Simulation studies of the separation of Kr-85 radionuclide gas from nitrogen and oxygen across nanoporous graphene membranes in different pore configurations
SM Fatemi and H Sepehrian and M Arabieh, EUROPEAN PHYSICAL JOURNAL PLUS, 131, 131 (2016).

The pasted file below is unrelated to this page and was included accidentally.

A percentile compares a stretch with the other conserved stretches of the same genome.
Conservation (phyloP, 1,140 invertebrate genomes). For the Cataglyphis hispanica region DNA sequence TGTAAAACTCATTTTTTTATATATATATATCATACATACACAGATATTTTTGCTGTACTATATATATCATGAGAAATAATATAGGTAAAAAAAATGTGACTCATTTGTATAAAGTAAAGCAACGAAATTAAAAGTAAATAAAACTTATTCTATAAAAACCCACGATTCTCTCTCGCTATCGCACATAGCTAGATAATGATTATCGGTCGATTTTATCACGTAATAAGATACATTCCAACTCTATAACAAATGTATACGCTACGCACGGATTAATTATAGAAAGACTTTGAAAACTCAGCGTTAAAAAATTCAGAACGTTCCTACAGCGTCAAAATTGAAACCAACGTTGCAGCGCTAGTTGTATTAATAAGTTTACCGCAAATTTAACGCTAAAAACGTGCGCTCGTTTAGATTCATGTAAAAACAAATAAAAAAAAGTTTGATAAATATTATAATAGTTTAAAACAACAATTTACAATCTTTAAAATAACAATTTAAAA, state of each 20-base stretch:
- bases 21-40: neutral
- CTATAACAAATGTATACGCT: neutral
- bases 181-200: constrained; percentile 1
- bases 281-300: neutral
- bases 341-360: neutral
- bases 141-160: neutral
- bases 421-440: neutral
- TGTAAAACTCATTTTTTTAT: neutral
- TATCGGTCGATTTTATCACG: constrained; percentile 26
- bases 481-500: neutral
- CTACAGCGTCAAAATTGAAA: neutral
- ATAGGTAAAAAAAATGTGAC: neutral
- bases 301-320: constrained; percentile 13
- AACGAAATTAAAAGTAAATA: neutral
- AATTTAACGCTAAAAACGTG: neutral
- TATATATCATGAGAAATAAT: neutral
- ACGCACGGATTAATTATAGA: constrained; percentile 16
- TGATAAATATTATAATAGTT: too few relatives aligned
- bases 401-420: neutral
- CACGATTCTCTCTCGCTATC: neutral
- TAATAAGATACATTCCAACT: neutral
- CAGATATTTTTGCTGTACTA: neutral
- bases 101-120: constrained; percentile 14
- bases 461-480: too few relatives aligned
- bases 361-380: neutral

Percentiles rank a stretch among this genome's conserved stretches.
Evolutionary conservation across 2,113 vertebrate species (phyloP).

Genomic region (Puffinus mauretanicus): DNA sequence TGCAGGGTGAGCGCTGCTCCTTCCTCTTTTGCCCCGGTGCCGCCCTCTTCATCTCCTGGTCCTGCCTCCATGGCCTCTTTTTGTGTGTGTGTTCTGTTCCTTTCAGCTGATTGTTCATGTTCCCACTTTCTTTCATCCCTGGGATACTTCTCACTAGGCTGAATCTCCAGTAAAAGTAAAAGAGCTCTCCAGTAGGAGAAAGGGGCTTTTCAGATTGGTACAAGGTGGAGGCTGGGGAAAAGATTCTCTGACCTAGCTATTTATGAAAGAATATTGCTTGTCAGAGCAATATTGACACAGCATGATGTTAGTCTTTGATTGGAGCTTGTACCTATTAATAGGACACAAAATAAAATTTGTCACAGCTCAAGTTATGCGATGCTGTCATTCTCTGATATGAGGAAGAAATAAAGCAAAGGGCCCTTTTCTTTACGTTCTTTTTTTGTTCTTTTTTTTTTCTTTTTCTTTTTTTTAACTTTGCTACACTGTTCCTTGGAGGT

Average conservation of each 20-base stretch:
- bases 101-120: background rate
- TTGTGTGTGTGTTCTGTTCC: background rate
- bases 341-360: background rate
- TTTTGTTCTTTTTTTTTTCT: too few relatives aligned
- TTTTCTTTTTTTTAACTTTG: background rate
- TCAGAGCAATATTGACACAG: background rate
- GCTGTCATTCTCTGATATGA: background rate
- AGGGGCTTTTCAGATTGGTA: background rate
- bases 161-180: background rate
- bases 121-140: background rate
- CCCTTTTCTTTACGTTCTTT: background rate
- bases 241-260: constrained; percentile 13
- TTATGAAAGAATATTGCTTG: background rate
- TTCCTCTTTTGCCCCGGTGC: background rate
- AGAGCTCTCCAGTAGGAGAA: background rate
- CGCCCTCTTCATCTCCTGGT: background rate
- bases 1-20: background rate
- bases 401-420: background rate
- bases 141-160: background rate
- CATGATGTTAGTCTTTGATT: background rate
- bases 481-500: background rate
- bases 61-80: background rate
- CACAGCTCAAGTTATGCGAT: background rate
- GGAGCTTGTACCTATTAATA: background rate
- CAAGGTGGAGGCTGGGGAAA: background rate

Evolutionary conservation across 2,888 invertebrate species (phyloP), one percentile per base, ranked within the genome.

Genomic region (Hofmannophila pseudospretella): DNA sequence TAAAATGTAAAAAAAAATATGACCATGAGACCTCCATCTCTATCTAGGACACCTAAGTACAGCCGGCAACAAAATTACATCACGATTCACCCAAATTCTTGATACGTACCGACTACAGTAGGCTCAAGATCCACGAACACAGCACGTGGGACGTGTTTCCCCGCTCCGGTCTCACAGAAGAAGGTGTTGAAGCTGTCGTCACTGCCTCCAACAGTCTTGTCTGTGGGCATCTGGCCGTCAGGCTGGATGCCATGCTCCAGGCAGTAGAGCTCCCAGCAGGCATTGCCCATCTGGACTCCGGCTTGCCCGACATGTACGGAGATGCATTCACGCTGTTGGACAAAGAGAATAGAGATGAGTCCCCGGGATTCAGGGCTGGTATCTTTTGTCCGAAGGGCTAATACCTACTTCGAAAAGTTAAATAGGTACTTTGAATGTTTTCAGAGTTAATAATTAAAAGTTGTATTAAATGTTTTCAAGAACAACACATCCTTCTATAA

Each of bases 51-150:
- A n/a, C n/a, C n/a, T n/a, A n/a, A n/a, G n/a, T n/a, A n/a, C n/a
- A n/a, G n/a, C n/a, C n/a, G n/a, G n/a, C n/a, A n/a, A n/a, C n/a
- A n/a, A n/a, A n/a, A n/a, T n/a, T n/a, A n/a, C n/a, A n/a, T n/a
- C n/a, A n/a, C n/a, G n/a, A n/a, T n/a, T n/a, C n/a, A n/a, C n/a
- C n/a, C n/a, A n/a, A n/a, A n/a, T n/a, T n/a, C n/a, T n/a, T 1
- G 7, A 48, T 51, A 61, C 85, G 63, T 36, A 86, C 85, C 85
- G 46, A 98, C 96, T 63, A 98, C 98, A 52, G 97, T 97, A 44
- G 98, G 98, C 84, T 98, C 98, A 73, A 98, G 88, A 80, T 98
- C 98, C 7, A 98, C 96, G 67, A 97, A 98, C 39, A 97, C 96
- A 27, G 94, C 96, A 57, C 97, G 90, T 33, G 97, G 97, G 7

Separating molecular species is an important precursor for various applications. In this work, we have utilized molecular dynamics (MD) simulations to examine how pore radius and structure affect the separation process. We show from MD simulations that 2-D graphene sheets with designed sub-nanometer pores can efficiently separate the Kr-85 radionuclide gas from an N-2/O-2 mixture. Three species of gases (Kr-85, N-2 and O-2) were considered in the simulation box in which different sizes and geometries of pores were modeled on the graphene sheet. The (30 x 30 x 80) angstrom(3) simulation box contains a nanoporous graphene membrane in the middle of the box and two fixed walls with equal distances on both sides of the nanoporous graphene. The results revealed that Kr-85 separation was improved by using an optimized pore structure. It was also found that the Kr-85 gas radionuclides could be completely separated from nitrogen and oxygen molecules in the pore-7 configuration. Restriction of the molecular orientation largely prohibited the permeation of nitrogen molecules. It was also found that nitrogen was more strongly adsorbed onto the membrane than oxygen, while krypton was not adsorbed.
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